Music Officer Position: First Step to Music City
- By Amsa Yaro
The Music Officer Position is one that more cities are embracing these days. From London, Ontario to Australia, there is a movement to take propell vibrant music economies earning the title of “Music City”. As the music business is ever evolving, strategies in place must respond to the trends. And one way to keep up with the changes is the introduction of the Music Officer.
A Music Officer, according to the “Keys to a Music City: Examining the Merits of Music Offices, Boards, and Night Mayors” a paper published by Music Canada, is one who navigates City Hall and acts as a liaison between the city and the music community. They act as an internal voice for music, oversee a music strategy and develop programming.
Their aim, whether it’s one Music Officer or a team, is to serve as an advocate and educator within City Hall’s walls. London’s Music Industry Development Officer Cory Crossman describes how his position serves as the go to source within the government for information on the local music community’s needs. He notes that he “tried to use the music officer position as a shared resource. It’s been a real advantage to have one person and a central point who is able to drill down in one area of culture.”
As the number of music office staff vary from city to city, they also serve as the middleman to other city departments on issues impacting music and coordinates partnership opportunities with other city departments. As Robin Armistead, Manager of Culture at the City of London, describes, establishing the music officer position has helped to strengthen connections into other divisions across the municipal government. “Since the Music Development Officer was put into the City Manager’s Office, it has made the City more aware that they have a Music Office and the ability to do music-related events and policymaking.”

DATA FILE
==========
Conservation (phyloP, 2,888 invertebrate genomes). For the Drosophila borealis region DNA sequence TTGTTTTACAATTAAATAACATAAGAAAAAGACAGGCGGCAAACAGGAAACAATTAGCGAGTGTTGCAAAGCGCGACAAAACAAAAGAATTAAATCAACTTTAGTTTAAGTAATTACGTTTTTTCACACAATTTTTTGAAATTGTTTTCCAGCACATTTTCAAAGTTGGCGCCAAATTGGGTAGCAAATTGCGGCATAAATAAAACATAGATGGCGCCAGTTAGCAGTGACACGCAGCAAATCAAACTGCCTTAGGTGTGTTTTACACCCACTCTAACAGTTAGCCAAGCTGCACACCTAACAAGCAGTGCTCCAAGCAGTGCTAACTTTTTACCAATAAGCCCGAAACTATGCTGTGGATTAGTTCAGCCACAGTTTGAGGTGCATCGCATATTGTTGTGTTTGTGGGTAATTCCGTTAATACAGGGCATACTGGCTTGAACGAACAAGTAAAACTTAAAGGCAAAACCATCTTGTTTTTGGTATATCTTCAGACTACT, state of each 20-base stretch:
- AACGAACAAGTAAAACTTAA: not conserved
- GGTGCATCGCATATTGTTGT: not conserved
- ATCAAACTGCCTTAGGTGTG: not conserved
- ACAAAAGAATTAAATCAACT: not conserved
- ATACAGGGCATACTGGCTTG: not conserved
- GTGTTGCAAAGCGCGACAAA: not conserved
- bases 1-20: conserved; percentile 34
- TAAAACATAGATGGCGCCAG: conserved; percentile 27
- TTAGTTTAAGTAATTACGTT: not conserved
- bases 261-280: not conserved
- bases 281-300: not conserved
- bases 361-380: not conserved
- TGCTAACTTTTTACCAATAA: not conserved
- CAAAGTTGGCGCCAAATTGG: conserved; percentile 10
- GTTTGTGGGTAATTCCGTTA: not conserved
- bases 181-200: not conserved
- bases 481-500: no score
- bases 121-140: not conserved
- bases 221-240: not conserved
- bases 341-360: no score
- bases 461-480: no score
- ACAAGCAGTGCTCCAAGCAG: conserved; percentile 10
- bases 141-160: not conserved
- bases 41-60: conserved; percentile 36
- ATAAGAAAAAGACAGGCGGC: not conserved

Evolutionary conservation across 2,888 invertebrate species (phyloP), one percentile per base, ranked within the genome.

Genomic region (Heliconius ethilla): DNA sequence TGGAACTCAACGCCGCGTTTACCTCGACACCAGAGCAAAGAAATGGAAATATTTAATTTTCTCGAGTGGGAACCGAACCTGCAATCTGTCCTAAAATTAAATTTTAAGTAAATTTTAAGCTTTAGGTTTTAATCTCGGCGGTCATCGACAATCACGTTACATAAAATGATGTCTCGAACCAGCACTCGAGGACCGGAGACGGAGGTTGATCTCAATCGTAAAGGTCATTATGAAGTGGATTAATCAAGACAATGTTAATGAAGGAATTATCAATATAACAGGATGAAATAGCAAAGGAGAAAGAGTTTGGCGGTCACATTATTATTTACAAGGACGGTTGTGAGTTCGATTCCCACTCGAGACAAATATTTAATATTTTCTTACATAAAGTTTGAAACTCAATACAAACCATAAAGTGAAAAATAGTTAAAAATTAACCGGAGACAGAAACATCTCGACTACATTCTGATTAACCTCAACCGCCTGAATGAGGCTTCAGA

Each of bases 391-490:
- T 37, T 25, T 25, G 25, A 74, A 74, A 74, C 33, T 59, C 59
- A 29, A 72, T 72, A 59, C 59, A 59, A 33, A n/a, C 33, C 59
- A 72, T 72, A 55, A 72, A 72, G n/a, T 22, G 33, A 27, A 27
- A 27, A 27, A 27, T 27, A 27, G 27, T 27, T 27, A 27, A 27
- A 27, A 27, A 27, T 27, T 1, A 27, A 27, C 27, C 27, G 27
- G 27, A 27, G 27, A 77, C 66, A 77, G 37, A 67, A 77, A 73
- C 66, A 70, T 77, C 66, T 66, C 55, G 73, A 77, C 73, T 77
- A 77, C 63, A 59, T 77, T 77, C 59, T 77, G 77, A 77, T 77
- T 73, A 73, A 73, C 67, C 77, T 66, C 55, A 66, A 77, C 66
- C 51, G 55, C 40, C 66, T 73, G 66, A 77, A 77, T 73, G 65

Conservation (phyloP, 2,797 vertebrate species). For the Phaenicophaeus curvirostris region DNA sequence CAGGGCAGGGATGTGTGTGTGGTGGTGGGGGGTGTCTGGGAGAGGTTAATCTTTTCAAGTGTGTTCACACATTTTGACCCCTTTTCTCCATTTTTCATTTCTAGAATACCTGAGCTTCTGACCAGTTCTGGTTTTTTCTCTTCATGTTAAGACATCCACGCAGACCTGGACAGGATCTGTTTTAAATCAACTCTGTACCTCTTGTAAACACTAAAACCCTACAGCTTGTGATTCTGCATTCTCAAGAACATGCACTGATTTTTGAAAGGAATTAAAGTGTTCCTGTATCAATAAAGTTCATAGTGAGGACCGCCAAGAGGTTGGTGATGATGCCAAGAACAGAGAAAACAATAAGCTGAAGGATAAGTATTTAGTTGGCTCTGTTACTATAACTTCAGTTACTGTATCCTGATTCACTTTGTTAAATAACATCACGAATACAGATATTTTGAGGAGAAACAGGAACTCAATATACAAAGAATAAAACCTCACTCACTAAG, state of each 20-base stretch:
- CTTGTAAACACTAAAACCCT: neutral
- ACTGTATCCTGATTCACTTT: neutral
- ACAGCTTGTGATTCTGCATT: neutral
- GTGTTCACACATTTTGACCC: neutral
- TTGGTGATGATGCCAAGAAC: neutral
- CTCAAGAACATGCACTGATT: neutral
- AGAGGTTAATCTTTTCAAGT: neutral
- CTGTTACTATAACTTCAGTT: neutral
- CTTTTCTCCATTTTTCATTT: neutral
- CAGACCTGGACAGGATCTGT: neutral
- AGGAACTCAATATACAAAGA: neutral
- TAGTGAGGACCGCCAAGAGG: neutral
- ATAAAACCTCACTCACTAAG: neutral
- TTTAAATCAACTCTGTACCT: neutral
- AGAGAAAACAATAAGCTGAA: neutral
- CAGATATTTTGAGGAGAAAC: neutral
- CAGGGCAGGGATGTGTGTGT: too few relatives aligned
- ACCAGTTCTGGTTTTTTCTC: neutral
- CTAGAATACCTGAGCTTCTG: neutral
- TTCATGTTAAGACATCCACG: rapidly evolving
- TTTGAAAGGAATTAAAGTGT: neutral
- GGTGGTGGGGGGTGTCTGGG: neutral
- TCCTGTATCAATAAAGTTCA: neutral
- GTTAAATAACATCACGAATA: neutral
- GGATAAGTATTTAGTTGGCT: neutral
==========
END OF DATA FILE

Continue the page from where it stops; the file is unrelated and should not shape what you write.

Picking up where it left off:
Establishing a Music Officer creates the opportunity for the city to hire someone with valuable experience in the music sector. One with fore knowledge of the music industry seems to be a better fit in this role. However, many believe that the influence the office has is based on its level within City Hall’s hierarchy and also the location of the role. Many including Toronto City Councillor Josh Colle agree “that a more senior role could improve the position’s potential for success”. The role could positively affect the types of conversations had about the music industry with the right people within City Hall.
As a role in the municipal government often has backing with a higher degree of legitimacy, there are some limitations that could curb the effects of the Music Officer. A major limitation is funding i.e. consistent funding and sufficient funding. When a city has to make choices, infrastructure and previous programming seem to carry weight over soft services such as Music, Arts and Culture. Another is the political will. As it is a position tied to the municipal government, it has to have some backing of politicians, city influencers as well as those that call the city their home.
But as London’s first Music Development Officer is relatively new in City Hall, music policy-making has brought significant achievements such as the London Music Office website, a music census, Music Career Day, sound permits for patios and other music related businesses. Armistead attributes a large portion of its success to the efforts of Crossman, whose music industry experience prepared him for his new role at City Hall.
With the ability to bring experience and innovation to how the city can capitalise on the music economy, the Music Officer Position is a strong start to the foundation that will support the ever evolving music industry of London, Ontario.